Saturday, November 1, 2014

So easy a caveman could do it

Caveman Judo

The Violence Dynamics Seminar was two weeks ago already.
I took some time to let ideas bounce around in my head for a bit.
The next couple of blogs will be a brain dump of a type to help me sort out all of the information.

This blog post I want to focus on takedowns.

At the seminar I taught a class on striking into takedowns.  It was later in the week after we covered some basic fundamentals.  

In my mind this class was an opportunity for students to practice practical application of those principles.

If I am honest with myself the takedowns class ended up being just a group of techniques I like to do
Instead of application of the principles we had worked, it became memorizing technique.

That is perfectly fine for a martial arts seminar of one particular style, but directly antithetical to the Violence Dynamics ideal of developing better individuals. 

As opposed to producing flawed copies of the instructors.

So I started to think - how can I teach a principle based approach to takedowns?

Start at the beginning – What is required to throw another human being?
Any throw will need the following:
  • Grab
  • Move
  • Off balance
  • Fit in
  • Execute

Fair enough, but... 
How do you know if you should even try to throw someone?  
When you do know, how do you know which throw to do?

The - Grab, Move, Off balance, Fit in, Execute process can be refined down further.  With further refinement those questions answer themselves.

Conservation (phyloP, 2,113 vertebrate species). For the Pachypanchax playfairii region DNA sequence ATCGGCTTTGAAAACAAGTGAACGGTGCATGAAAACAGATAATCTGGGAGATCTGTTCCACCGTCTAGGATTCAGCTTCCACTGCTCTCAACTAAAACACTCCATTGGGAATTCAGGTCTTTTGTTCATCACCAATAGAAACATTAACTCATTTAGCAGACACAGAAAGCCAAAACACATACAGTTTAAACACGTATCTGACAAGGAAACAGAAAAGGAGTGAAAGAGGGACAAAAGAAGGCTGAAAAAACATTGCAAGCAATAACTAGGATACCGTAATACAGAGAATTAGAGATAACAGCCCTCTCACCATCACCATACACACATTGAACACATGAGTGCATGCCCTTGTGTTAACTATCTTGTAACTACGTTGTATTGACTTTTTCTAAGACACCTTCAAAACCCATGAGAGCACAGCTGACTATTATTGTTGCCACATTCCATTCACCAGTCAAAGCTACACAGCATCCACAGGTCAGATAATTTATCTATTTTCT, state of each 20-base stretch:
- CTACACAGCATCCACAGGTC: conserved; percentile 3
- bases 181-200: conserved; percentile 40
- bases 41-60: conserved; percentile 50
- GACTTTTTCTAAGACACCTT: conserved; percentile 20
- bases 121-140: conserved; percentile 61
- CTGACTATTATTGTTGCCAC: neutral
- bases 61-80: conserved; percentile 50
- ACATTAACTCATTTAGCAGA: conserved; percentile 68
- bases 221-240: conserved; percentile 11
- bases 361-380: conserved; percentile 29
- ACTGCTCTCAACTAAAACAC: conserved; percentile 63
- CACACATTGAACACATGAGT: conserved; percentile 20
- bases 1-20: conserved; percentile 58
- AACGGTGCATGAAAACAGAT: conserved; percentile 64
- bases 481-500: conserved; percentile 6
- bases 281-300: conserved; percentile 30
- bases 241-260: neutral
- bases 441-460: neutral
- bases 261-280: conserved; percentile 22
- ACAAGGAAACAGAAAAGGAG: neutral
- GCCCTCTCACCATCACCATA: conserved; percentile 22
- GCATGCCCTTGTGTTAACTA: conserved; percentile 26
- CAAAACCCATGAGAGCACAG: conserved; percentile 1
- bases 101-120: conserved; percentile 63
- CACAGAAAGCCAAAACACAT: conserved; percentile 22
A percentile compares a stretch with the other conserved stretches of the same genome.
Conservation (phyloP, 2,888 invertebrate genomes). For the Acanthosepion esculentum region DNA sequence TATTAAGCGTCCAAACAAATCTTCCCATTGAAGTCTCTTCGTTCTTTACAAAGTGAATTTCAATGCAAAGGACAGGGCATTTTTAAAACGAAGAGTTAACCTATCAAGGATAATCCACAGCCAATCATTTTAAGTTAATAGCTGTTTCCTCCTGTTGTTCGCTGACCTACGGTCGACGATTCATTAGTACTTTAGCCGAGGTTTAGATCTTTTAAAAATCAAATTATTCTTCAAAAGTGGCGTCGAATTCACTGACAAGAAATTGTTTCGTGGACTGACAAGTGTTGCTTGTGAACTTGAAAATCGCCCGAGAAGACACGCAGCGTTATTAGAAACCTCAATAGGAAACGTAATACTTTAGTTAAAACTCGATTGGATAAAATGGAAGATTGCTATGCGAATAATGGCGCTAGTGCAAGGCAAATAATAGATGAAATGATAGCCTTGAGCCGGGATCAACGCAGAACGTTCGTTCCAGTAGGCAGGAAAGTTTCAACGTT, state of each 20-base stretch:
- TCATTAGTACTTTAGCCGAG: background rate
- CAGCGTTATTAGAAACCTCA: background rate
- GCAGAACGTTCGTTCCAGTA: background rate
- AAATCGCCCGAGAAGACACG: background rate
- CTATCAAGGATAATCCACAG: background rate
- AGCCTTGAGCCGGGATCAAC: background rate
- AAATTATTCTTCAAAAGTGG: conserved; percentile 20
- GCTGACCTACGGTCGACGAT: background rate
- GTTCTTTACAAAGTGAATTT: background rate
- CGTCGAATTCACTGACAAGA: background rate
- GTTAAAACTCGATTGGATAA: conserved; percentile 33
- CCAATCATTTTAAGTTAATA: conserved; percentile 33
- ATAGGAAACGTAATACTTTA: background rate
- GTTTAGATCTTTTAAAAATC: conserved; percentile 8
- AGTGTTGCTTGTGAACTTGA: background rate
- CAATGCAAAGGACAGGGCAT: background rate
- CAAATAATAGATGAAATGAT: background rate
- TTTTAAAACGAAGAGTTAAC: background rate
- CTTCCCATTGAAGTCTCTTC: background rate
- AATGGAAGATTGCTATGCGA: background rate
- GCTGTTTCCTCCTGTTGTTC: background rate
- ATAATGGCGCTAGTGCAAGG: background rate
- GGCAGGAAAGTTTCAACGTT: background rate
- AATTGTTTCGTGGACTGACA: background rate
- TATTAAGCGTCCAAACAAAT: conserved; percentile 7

In order for a throw to make any kind of sense tactically you have to be close enough to throw.

Therefore the first principle of takedowns has to be positioning.

Positioning - 
(Relational position and orientation)

In sport application of grappling arts there is a gentlemen’s agreement between the participants.
I will not hit, kick, bite or spit at you if you agree to do the same.
This makes throwing “safe” from anywhere

Before (and outside) of this agreement, if you are in range to throw you are in range to get hit.
{If the enemy is in range, so are you and incoming fire has the right of way}

That means outside of such an agreement there are only so many places where it is “safe” to throw someone from.

For style neutral reference I’ll use this chart
2 ½

0 is called 0 because you want to spend ZERO time there.  All of the enemy's offensive weapons are viable and not only are you in range you are in the cross hairs.
Action is always faster than reaction if you find your self in this position you need to go on offense to get off the X

1 is safe to throw from as long as you are outside of the enemy.
To clarify - Let's say you move to the 1 position on the left side of the enemy.  To be outside of him means your right leg is to the right or out side of his right leg.

If your leg is inside of his you can easily get kicked in the giblets and your leg is also vulnerable to sweeps (see removing structure coming up)

Although 1 is safe to throw from when kuzushi, the next principle is applied the positional relationship between you and them usually changes to 2 or 21/2 

2 is a great place to throw from, especially with your center line on their hip bone.  I have found that overbalancing to the front works best from here.

2 1/2 is also great your hip bone on their hip bone.
Offbalancing to the back works better here.  You can also offbalance forward but the process of offbalancing puts you in the 2 position.

3 is clearly a gold mine.

Also there are only so many ways to get into those positions.

You can:
Talk your way there (see references to werewolfing in previous blogs)
Strike your way there
Find yourself there after a counter assault from the front
Find yourself there after a counter assault from the rear

It has to work in both offense and defense. 

No matter how you ended up in a good throwing position you are not going to throw anybody if they can maintain the ancient Japanese principle of HA or headou over assou.  Translated as head over ass.


The second principle of takedowns has to be off balancing.

Generally taught as the 8 directions of the compass.  

However, I have found there are really only 3 ways to off balance someone